Queer & typic

I'm on a quest. A quest to find two words: one to describe gender, sexual and romantic minorities, and one to describe the rest.

I know, the title gives away the result, but please bear with me while I explain how I got there 😉

Why not LGBTQ+?

Because we can't seem to agree which letters to include there.

Yes, we can say “LGBTTQQIAAP”, but it's hard to remember, hard to pronounce, and despite listing so many letters we still leave some people out. Some people add “U”, “C”, “TS”/“2S”/“2”, “P”, “SA”, “D”, “H”, “O” – do you know what all of them stand for without checking the source? We can hide “others” under a plus, but then we might ask, for instance, why do gays deserve a letter, but demisexuals don't? Transphobes are fighting to “drop the T”. “A” stands for many groups (asexual, aromantic, agender) and some even include allocishet allies there 🙄

It's a mess, isn't it?

The search for an LGBT-like acronym is focused on listing all the possible subgroubs. What if instead we found something that describes who we are?

What instead of LGBTQ+?

But who are we? What makes us distinct?

We are gender, sexual and romantic minorities. That description includes everyone that is minoritised because of those reasons. Simple. Doesn't matter if you're discriminated because of your own gender, or the gender of people you love or sleep with, or the way you show that affection… You're in.

And, luckily, it's already an acronym: GSRM

Sadly, it's barely known. And not too easy to pronounce eitheer. And it's anothor acronym, not a word. For me, it feels strange put in sentences. And it will look totally different when translated into other languages. For instance in Polish it would be “MPSR” – hard to see resemblance, right? I still can't get used to the Dutch translating “LGBT” as “LHBT”.

Do we have a word that would convey a similar meaning as GSRM, while being friendlier?

Yup! It's queer. We reclaimed that slur for a reason – so let's use it more! Even “gay” was used as a slur by a lot of people.

It describes us well. We're the “strange ones”, but in a good way. We're the ones that don't fit in in the patriarchal, cishetnormative society and its rules.

@stratumgermani1 on Twitter: Everything the “Q-slur” crowd says about why we shouldn’t use the word “queer” can also be said about “gay”. Gay is just as much a slur as queer is. It has the same history of abuse. Moreso, for this generation, because they’ll have ACTUALLY heard people use it as a slur.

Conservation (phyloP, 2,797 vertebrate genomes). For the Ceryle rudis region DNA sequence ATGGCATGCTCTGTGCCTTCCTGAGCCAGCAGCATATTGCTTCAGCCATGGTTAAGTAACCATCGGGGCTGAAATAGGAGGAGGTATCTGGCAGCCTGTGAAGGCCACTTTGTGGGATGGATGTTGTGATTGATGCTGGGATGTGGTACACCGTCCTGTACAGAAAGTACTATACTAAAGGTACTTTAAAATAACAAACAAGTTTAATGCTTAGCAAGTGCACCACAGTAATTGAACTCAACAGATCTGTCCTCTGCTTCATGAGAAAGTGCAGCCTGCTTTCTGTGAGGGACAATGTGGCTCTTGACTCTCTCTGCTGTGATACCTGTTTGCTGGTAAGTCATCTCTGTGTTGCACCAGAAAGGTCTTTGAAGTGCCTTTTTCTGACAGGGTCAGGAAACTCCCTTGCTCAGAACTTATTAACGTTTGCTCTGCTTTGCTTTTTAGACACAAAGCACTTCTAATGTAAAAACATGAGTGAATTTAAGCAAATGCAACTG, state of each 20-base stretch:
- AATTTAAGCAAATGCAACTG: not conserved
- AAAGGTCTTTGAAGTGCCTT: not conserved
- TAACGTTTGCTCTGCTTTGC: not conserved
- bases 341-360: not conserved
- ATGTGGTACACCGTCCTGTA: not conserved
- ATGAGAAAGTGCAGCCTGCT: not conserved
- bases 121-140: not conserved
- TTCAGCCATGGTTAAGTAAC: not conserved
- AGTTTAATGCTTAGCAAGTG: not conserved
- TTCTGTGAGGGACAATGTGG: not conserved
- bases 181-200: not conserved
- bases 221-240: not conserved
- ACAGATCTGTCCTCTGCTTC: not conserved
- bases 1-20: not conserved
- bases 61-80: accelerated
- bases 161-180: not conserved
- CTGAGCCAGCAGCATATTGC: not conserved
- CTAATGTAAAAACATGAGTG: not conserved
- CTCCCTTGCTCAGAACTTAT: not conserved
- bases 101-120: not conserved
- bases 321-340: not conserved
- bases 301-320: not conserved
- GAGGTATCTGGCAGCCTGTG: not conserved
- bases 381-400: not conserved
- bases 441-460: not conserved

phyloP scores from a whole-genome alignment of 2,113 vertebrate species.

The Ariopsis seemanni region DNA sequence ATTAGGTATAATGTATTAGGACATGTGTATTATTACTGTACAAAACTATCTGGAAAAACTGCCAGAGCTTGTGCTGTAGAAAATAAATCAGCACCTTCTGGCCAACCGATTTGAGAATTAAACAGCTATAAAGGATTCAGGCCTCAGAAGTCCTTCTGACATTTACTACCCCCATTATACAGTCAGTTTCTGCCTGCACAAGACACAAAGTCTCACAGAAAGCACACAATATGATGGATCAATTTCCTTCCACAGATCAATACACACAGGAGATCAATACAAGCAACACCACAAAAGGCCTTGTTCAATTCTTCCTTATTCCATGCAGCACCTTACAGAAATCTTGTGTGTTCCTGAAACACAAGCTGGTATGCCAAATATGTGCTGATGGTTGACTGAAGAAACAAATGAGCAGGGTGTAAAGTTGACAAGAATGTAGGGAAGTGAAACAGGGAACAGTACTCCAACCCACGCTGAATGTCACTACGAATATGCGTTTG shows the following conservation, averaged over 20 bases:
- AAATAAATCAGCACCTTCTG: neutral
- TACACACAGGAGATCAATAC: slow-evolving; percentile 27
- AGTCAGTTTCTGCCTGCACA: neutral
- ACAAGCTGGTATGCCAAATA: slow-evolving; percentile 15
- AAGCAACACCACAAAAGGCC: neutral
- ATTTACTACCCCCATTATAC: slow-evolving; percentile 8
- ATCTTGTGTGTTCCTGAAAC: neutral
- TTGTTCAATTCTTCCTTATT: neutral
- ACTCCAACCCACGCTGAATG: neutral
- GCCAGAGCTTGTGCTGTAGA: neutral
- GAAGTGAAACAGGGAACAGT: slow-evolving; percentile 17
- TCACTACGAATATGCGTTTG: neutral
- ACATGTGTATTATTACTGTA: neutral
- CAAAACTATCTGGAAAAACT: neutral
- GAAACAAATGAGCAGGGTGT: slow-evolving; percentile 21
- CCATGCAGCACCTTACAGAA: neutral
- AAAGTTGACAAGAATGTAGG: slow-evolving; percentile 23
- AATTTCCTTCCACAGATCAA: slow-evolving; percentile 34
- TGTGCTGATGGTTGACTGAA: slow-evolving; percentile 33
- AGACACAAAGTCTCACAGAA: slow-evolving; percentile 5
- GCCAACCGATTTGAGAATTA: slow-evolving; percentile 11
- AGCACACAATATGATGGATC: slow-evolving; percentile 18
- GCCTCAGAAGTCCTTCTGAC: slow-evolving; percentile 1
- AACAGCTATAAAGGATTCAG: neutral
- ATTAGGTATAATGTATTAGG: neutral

@hanpersands on Twitter: queer is an inclusive, reclaimed umbrella term for marginalised sexualities & genders that allows us to find community with each other without drawing lines in the sand between us, and we should absolutely be suspicious of any person, group, or entity that wants to suppress that

How to call non-queers?

Many people simply say “straight” when they mean non-queer people – but that obviously excludes straight trans people from the queer community.

That's why many people say “cishet” to account for both orientation and gender – except that excludes asexuals & aromantics.

That's why many people say “allocishet” – do you see where we're going with that?

It's the same story as with LGBTQ+ acronym, except with opposites and with greek morphemes instead of letters. It's bound to grow very long and cause tensions… I once saw someone use “<something>allocishet” where <something> referred to non-intersex people. It's such an obscure usage, that when trying to find that word now, I couldn't.

So, since “queer” literally means “strange”, “different”, the opposite of that would be something that means “normal”, “regular”.

So I was looking for synonyms of “normal” that wouldn't be suggesting that normal = better, but wouldn't be derogatory either. Not too obscure, so that everyone can grasp the meaning, but also not too commonly used, so that the new meaning would shine brighter.

And, apparently, “typic” is a word! (I'm not a native speaker, please don't mock me for not having known it 😅). It's close enough to “typical” that everyone will make a connection, but also distinct from it.

In my humble opinion, “queer” and “typic” would be perfect words to quickly describe a person's relationship to allo-cis-*-het-normativity.

What do you think?

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About the author

Hi! I'm Andrea (they/them). I tell computers what to do, both for a living and for fun, I'm also into blogging, writing and photography. I'm trying to make the world just a little bit better: more inclusive, more rational and more just.